To attackers, databases are the new banks; they want to break into them, because that’s where the valuable information is. If you’re using SQL Server, you benefit from the lowest number of vulnerabilities of any major database over the last six years (according to the National Institute of Standards and Technology, compared to systems like Oracle, MySQL and SAP HANA). The way you configure your database – and especially access to it – is how most database breaches actually occur. As well as updates to the latest version of TLS (1.2) to protect data in transit against ‘man-in-the-middle’ attacks, SQL Server 2016 includes 3 new security features designed to protect your information from common attacks.
SQL Server has supported transparent data encryption since the 2008 release, letting you encrypt data files so an attacker can’t copy a database and restore it on another server. The disadvantage of an encrypted database in the past was that you needed to decrypt it to work with the data; client applications in particular often hold data unencrypted, even if the connection to the database is itself secured. With Always Encrypted, you can encrypt data inside the client application, so the data is encrypted as soon as it’s created. This can be done without passing the encryption keys to SQL Server, because you can still query the data without decrypting it first.
The way this works is that a column you set is encrypted with the column encryption key. This leads to an encrypted column master key, and what you upload to the database server is the encrypted copy of the column encryption key. Parameters that you want to query are in turn encrypted and this encrypted value is what can be used to run the query. This means there isn’t a performance hit because instead of encrypting and decrypting each value, it’s the cipher text that’s used for the query. Neither the data nor the column encryption key is ever seen in plaintext inside the database server.
The client application can use the column encryption key to decrypt the data into plain text that users can work with. That’s transparent to developers; they don’t have to work directly with the encryption features because they’re taken care of by client libraries.
There are two options for encryption: deterministic and randomized. Deterministic encryption always generates the same encrypted value for any given plaintext value. Randomized encryption offers more security but it does restrict the type of queries you can run, and it can degrade performance on the client side.
This does require proper management and secure storage of the column master key; if you store that in the wrong place, anyone who has access to it can also get unencrypted access to the database.
You also need to secure data against your own employees, whether that’s to comply with regulations on personally identifiable information or to protect against malicious insiders. A disturbing 71% of employees in one survey said that they had access to company data they shouldn’t be able to see, and 54% of those said they accessed that inappropriate data frequently.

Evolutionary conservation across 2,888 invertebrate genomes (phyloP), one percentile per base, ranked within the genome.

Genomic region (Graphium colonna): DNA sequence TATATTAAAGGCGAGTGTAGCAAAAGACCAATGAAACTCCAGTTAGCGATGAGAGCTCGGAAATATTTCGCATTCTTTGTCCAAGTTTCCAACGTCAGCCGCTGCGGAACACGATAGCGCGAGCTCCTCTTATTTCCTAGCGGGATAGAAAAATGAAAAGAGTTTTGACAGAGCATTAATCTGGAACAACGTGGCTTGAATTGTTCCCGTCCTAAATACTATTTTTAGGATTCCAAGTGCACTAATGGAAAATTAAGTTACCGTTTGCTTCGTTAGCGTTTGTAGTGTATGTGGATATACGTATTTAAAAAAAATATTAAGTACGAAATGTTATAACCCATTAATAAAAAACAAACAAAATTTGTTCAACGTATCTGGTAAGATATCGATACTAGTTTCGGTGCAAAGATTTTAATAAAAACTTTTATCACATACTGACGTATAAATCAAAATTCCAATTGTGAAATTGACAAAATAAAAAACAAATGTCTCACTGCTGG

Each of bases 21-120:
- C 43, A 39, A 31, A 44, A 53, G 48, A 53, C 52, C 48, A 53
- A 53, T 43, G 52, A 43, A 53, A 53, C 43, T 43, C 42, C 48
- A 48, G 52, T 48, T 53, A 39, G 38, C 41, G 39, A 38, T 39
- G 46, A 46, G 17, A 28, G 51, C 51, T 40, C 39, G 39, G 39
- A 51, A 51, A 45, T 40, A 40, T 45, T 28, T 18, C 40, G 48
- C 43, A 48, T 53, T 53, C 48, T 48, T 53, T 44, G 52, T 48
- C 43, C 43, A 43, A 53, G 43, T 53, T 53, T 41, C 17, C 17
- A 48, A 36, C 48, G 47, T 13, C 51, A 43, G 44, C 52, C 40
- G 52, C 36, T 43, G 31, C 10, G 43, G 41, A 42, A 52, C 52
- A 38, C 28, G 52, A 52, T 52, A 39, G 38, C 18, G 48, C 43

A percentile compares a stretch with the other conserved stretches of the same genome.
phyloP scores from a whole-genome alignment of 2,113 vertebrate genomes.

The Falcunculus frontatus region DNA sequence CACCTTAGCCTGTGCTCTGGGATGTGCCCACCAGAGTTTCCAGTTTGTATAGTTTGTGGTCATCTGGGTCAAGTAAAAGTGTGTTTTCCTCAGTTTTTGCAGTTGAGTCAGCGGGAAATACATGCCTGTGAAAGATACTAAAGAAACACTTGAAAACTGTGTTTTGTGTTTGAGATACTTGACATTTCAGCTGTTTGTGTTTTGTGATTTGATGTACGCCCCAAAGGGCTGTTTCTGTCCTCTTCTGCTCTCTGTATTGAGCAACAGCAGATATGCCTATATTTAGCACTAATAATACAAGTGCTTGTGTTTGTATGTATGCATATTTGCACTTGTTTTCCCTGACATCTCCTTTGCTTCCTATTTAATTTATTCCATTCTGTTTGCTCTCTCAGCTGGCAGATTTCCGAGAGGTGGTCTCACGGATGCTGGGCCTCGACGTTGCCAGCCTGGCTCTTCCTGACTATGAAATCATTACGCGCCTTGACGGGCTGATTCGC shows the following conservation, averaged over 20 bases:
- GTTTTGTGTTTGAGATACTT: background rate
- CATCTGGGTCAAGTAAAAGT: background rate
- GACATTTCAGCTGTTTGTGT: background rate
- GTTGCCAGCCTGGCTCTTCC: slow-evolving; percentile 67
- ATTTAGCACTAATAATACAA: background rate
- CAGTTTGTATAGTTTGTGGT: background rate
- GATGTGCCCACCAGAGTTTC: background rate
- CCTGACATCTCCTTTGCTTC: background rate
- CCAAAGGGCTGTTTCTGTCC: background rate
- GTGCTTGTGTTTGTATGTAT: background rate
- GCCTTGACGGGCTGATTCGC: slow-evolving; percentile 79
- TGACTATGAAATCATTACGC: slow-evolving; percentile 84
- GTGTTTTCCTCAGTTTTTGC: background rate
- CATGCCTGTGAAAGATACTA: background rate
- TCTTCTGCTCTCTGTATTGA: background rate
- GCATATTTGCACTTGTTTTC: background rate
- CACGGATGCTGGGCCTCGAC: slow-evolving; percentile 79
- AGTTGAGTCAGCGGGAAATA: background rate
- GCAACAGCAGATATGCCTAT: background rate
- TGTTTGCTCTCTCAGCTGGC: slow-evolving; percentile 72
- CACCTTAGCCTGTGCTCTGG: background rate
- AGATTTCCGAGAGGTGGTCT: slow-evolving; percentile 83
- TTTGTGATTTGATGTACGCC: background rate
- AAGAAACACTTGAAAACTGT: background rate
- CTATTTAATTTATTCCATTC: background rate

Row Level Security (RLS) and Dynamic Database Masking (DDS) give you ways to restrict who can see what information in your database. With RLS, you can give different users access to the same tables in the database, but show them only the data their job requires when they run queries or view reports. This gives you fine-grained access control, using centralized security logic inside the database (written in the T-SQL that’s familiar to database admins and managed in SQL Server Management Studio or SQL Server Data Tools) that’s bound to the database schema. You don’t need to maintain security policies in any applications that work against the database; you will automatically get the correct level of access based on the policies you set up. You can also use RLS to protect multi-tenant databases.
Letting your developers use live data when they develop database applications can be beneficial because test data doesn’t always behave in the same way. With Dynamic Data Masking, you can obfuscate the data they see, so a developer or even a database admin can work with live data but not be able to see the details inside a record. The masking is done on the fly, so that data in the database engine isn’t changed and the relationship between columns isn’t affected. When you run a query, view or export data, or look at it in a report, it’s masked. You can have different masking functions for different levels of sensitive data. This creates a separate policy used to mark logins as privileged, which can help users see unmasked data, and help admins who need to see the content of the database, not just the structure. By default, that includes the database owner.
Taken together, these let you enforce proper separation of duties, so you can safely store sensitive personal or commercial data, without worrying that a database admin will see information they’re not authorized to, or a developer will leave their laptop in a coffee shop complete with a copy of your live customer data.
Mary Branscombe is a freelance technology journalist for a wide range of sites. She has been a technology writer for more than two decades, covering everything from early versions of Windows and Office to the first smartphones, the arrival of the Web, and most things in between, from consumer and small business technology, to enterprise architecture and cloud services. She also dabbles in mystery fiction about the world of technology and startups. Visit www.marybranscombe.com or follow @marypcbuk on Twitter.